Set aside a time and place where you will not be easily distracted. Many people prefer morning prayers because there are fewer distractions in the morning: very rarely will someone call me on the phone at 7:00 AM! A place of prayer is important too. Usually, I like to say my morning prayers in a spare room in my apartment (at one time it was my son’s bedroom, but now that he is grown up and starting a family, it has become my “prayer closet”). Find a place where you can spend some time alone with God, with few distractions.

Come Prepared

Finally, come ready to both talk to and hear from God. I keep a prayer list handy, specifying people and circumstances that I am praying for. I also keep my Day-Timer handy. It provides two purposes. First, I keep a list of Bible readings for each day in it. Second, if I start thinking of things I need to do, I can scribble them down very quickly and move along. Before I started doing that, one of Satan’s most effective distractions was to make me obsess about things I need to do. Now if, during my prayer time, I think of something I need to do, it is usually God’s directive for addressing one of the needs I have prayed about! The power of demonic distraction is gone.

Most importantly, bring your Bible. Prayer is not just a time to tell God what you want. It is a time to ask God what he wants to tell you. Usually, he will speak through his word before he speaks in any other way. Prayer is a dialogue with God, not a monologue with the air.

Conclusion

Most of the guidelines above are really basic principles of time management. Many people allow time to become their master. They surrender to temporal passivity, and allow circumstances to dictate how they spend their time. Good time managers recognize the need to set priorities. You must choose to allocate time for the things that are most important to you. The Bible tells us that a wise disciple of Jesus will “redeem the time,” making the most of it (Ephesians 5:16). This begins by setting aside time to commune with God. Then, you need to allocate time for the important responsibilities of your life. When you manage your time properly, you can enjoy your leisure time with peace of mind, knowing that you have not squandered an irreplaceable commodity.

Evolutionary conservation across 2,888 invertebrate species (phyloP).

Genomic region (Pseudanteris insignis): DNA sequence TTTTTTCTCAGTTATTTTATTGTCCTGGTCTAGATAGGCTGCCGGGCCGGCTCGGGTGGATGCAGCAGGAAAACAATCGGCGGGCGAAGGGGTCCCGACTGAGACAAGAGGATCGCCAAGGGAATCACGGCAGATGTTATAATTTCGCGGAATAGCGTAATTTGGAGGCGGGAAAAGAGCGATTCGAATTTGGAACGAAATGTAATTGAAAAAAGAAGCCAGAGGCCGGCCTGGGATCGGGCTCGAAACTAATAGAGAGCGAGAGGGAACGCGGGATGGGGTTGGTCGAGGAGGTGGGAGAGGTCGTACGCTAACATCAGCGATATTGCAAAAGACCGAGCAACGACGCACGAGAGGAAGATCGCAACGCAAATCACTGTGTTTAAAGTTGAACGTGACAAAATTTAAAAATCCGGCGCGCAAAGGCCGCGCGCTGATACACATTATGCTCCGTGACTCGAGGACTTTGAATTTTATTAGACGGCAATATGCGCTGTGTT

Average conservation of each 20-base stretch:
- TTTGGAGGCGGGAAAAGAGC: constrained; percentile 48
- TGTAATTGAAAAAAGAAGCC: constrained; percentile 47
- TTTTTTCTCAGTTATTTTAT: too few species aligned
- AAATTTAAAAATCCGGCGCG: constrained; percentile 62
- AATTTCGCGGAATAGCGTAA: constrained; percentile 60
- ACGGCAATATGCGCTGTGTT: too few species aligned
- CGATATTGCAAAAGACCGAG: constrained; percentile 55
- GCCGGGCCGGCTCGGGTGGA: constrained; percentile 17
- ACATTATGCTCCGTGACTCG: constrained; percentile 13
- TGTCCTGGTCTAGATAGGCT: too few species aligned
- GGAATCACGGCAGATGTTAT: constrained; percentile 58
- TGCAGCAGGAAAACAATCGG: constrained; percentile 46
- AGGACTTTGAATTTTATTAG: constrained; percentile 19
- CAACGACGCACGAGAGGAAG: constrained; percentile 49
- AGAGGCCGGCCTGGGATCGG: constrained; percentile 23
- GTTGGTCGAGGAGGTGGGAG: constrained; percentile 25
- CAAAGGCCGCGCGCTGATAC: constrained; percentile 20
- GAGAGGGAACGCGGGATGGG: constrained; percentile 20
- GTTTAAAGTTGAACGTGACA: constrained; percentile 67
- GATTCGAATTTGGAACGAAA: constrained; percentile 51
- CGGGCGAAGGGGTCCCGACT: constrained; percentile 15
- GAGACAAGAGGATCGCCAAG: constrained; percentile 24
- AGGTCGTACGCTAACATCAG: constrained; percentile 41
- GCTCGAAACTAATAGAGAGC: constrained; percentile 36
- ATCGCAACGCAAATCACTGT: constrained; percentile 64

Categories: Spiritual disciplines, Spiritual reflections | Tags: , , , , , , , , , , , | 2 Comments

Celebrating Freedom

Tomb of the Unknown Soldier, Philadelphia
Tomb of the Unknown Soldier. Image via Wikipedia

May ends with a holiday which many of us take too lightly. Many Americans think of Memorial Day as “the unofficial beginning of summer.” Many people view the last Monday in May as little more than a great day to go to the beach, host a barbecue, shop at department store sales, and so on. For many, it is just an extra day off. Like many holidays, we treat it frivolously by giving little thought to its significance. It might be helpful to consider its true significance for Americans. That will also allow us to reflect on some matters of significance to Christians.

Memorial Day was first observed as Decoration Day on May 30, 1868. That day was set aside to place flowers on the graves of soldiers who had died in the Civil War. Since World War I, the holiday has been consecrated to honor all who have
died in the American armed forces during all of our military conflicts. We should remember that many of these were young men, many of whom never had the opportunity to start families and embark on adult civilian life. While some soldiers were drafted, many volunteered for military service, acknowledging the dangers they would face.

Whatever one may think of the decisions our nation’s leaders make about the military, I cannot criticize the character of our troops. They know it is a dangerous job, but they still consider it worthwhile. They will tell you that they are serving to defend our freedoms or protect our people. They believe it is worth dying for. They believe in committing their lives to a cause and making sacrifices. Someone has said that if you don’t have something to die for, you really do not have much to live for. The soldier’s courage should be an example to all of us.

In a sense, we insult these men, both the veterans who survived the battles and those who died, when we reduce Memorial Day to a day for sales and beginning summertime leisure activities. Even worse, we degrade everything it stands for. By giving more attention to surf and sales than to freedom and sacrifice, we desecrate the blood of our fallen soldiers. This is especially true when we distort the meaning of the word “freedom.”

Most Americans seem to believe that “freedom” means “the right to do whatever you want.” Our nation’s first “freedom fighters,” the men who wrote our Constitution, enshrined in our founding documents the First Amendment. This clause gives us the right to speak our minds, even if our ideas are unpopular, controversial, or harshly critical of our nation’s leaders. It allows us to hold religious views that fall outside the mainstream. I have referred to the First Amendment as “the right to be wrong,” or “the right to make yourself look and sound like a jackass.” Thankfully, it is, more importantly, the right to cling to Truth when everybody around you swallows a lie.